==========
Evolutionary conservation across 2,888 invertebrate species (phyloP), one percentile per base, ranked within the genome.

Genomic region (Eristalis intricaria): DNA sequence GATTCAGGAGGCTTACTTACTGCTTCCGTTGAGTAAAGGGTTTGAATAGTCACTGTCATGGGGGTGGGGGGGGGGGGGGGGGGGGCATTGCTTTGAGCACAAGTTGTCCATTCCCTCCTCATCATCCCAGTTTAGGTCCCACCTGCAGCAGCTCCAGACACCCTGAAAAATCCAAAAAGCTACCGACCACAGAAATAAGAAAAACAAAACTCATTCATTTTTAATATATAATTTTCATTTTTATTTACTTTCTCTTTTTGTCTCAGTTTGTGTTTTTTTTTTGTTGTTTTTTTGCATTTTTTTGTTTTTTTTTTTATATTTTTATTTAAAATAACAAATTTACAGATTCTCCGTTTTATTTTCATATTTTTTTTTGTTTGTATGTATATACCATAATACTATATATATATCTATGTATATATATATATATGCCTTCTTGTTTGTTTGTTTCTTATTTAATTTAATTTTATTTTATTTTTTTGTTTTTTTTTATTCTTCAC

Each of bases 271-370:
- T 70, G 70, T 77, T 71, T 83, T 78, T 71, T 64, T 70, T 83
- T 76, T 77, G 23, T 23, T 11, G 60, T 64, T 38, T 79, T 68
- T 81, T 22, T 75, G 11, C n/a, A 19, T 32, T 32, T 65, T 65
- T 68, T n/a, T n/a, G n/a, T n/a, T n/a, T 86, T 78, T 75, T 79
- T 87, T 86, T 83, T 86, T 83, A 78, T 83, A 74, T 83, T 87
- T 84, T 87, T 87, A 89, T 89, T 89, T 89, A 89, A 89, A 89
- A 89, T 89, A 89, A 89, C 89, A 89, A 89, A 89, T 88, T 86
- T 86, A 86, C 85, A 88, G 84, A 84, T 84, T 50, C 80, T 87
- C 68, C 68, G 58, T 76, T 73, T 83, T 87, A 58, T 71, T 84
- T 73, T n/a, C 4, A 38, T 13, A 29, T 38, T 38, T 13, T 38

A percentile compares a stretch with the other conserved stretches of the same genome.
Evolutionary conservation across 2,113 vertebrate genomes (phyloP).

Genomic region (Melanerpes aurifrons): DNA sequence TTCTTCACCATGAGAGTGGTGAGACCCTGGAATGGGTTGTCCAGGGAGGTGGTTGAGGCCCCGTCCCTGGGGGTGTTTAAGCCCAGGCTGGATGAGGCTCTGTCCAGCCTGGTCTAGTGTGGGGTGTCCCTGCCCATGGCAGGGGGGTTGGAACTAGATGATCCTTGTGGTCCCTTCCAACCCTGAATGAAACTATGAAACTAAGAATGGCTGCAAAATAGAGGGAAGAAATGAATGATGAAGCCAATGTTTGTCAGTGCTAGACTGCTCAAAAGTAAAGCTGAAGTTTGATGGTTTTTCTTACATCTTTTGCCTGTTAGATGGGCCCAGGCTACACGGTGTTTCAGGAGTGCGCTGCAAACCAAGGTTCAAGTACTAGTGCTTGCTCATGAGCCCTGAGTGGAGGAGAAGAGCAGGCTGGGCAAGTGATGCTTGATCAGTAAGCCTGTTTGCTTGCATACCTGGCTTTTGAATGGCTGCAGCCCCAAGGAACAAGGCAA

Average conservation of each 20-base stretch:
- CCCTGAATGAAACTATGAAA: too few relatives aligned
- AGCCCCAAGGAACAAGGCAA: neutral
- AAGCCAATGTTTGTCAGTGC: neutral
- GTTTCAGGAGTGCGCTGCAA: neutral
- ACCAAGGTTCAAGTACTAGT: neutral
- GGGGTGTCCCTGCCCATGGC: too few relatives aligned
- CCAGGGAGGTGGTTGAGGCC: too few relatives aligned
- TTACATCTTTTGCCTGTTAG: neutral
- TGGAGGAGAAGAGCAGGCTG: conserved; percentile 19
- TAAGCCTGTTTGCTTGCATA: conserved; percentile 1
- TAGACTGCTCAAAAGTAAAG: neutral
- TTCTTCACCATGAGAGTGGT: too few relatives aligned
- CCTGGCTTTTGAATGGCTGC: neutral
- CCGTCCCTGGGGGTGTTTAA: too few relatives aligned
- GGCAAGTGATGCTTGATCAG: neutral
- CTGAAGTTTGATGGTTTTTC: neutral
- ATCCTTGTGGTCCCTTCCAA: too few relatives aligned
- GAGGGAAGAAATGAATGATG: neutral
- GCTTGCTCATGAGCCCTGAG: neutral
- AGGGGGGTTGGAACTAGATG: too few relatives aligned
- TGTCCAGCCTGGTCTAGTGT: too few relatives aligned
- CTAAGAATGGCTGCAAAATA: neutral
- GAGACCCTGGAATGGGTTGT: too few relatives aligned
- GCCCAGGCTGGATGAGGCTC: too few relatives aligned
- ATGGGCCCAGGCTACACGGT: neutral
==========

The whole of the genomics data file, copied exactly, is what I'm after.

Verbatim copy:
Evolutionary conservation across 2,888 invertebrate species (phyloP), one percentile per base, ranked within the genome.

Genomic region (Eristalis intricaria): DNA sequence GATTCAGGAGGCTTACTTACTGCTTCCGTTGAGTAAAGGGTTTGAATAGTCACTGTCATGGGGGTGGGGGGGGGGGGGGGGGGGGCATTGCTTTGAGCACAAGTTGTCCATTCCCTCCTCATCATCCCAGTTTAGGTCCCACCTGCAGCAGCTCCAGACACCCTGAAAAATCCAAAAAGCTACCGACCACAGAAATAAGAAAAACAAAACTCATTCATTTTTAATATATAATTTTCATTTTTATTTACTTTCTCTTTTTGTCTCAGTTTGTGTTTTTTTTTTGTTGTTTTTTTGCATTTTTTTGTTTTTTTTTTTATATTTTTATTTAAAATAACAAATTTACAGATTCTCCGTTTTATTTTCATATTTTTTTTTGTTTGTATGTATATACCATAATACTATATATATATCTATGTATATATATATATATGCCTTCTTGTTTGTTTGTTTCTTATTTAATTTAATTTTATTTTATTTTTTTGTTTTTTTTTATTCTTCAC

Each of bases 271-370:
- T 70, G 70, T 77, T 71, T 83, T 78, T 71, T 64, T 70, T 83
- T 76, T 77, G 23, T 23, T 11, G 60, T 64, T 38, T 79, T 68
- T 81, T 22, T 75, G 11, C n/a, A 19, T 32, T 32, T 65, T 65
- T 68, T n/a, T n/a, G n/a, T n/a, T n/a, T 86, T 78, T 75, T 79
- T 87, T 86, T 83, T 86, T 83, A 78, T 83, A 74, T 83, T 87
- T 84, T 87, T 87, A 89, T 89, T 89, T 89, A 89, A 89, A 89
- A 89, T 89, A 89, A 89, C 89, A 89, A 89, A 89, T 88, T 86
- T 86, A 86, C 85, A 88, G 84, A 84, T 84, T 50, C 80, T 87
- C 68, C 68, G 58, T 76, T 73, T 83, T 87, A 58, T 71, T 84
- T 73, T n/a, C 4, A 38, T 13, A 29, T 38, T 38, T 13, T 38

A percentile compares a stretch with the other conserved stretches of the same genome.
Evolutionary conservation across 2,113 vertebrate genomes (phyloP).

Genomic region (Melanerpes aurifrons): DNA sequence TTCTTCACCATGAGAGTGGTGAGACCCTGGAATGGGTTGTCCAGGGAGGTGGTTGAGGCCCCGTCCCTGGGGGTGTTTAAGCCCAGGCTGGATGAGGCTCTGTCCAGCCTGGTCTAGTGTGGGGTGTCCCTGCCCATGGCAGGGGGGTTGGAACTAGATGATCCTTGTGGTCCCTTCCAACCCTGAATGAAACTATGAAACTAAGAATGGCTGCAAAATAGAGGGAAGAAATGAATGATGAAGCCAATGTTTGTCAGTGCTAGACTGCTCAAAAGTAAAGCTGAAGTTTGATGGTTTTTCTTACATCTTTTGCCTGTTAGATGGGCCCAGGCTACACGGTGTTTCAGGAGTGCGCTGCAAACCAAGGTTCAAGTACTAGTGCTTGCTCATGAGCCCTGAGTGGAGGAGAAGAGCAGGCTGGGCAAGTGATGCTTGATCAGTAAGCCTGTTTGCTTGCATACCTGGCTTTTGAATGGCTGCAGCCCCAAGGAACAAGGCAA

Average conservation of each 20-base stretch:
- CCCTGAATGAAACTATGAAA: too few relatives aligned
- AGCCCCAAGGAACAAGGCAA: neutral
- AAGCCAATGTTTGTCAGTGC: neutral
- GTTTCAGGAGTGCGCTGCAA: neutral
- ACCAAGGTTCAAGTACTAGT: neutral
- GGGGTGTCCCTGCCCATGGC: too few relatives aligned
- CCAGGGAGGTGGTTGAGGCC: too few relatives aligned
- TTACATCTTTTGCCTGTTAG: neutral
- TGGAGGAGAAGAGCAGGCTG: conserved; percentile 19
- TAAGCCTGTTTGCTTGCATA: conserved; percentile 1
- TAGACTGCTCAAAAGTAAAG: neutral
- TTCTTCACCATGAGAGTGGT: too few relatives aligned
- CCTGGCTTTTGAATGGCTGC: neutral
- CCGTCCCTGGGGGTGTTTAA: too few relatives aligned
- GGCAAGTGATGCTTGATCAG: neutral
- CTGAAGTTTGATGGTTTTTC: neutral
- ATCCTTGTGGTCCCTTCCAA: too few relatives aligned
- GAGGGAAGAAATGAATGATG: neutral
- GCTTGCTCATGAGCCCTGAG: neutral
- AGGGGGGTTGGAACTAGATG: too few relatives aligned
- TGTCCAGCCTGGTCTAGTGT: too few relatives aligned
- CTAAGAATGGCTGCAAAATA: neutral
- GAGACCCTGGAATGGGTTGT: too few relatives aligned
- GCCCAGGCTGGATGAGGCTC: too few relatives aligned
- ATGGGCCCAGGCTACACGGT: neutral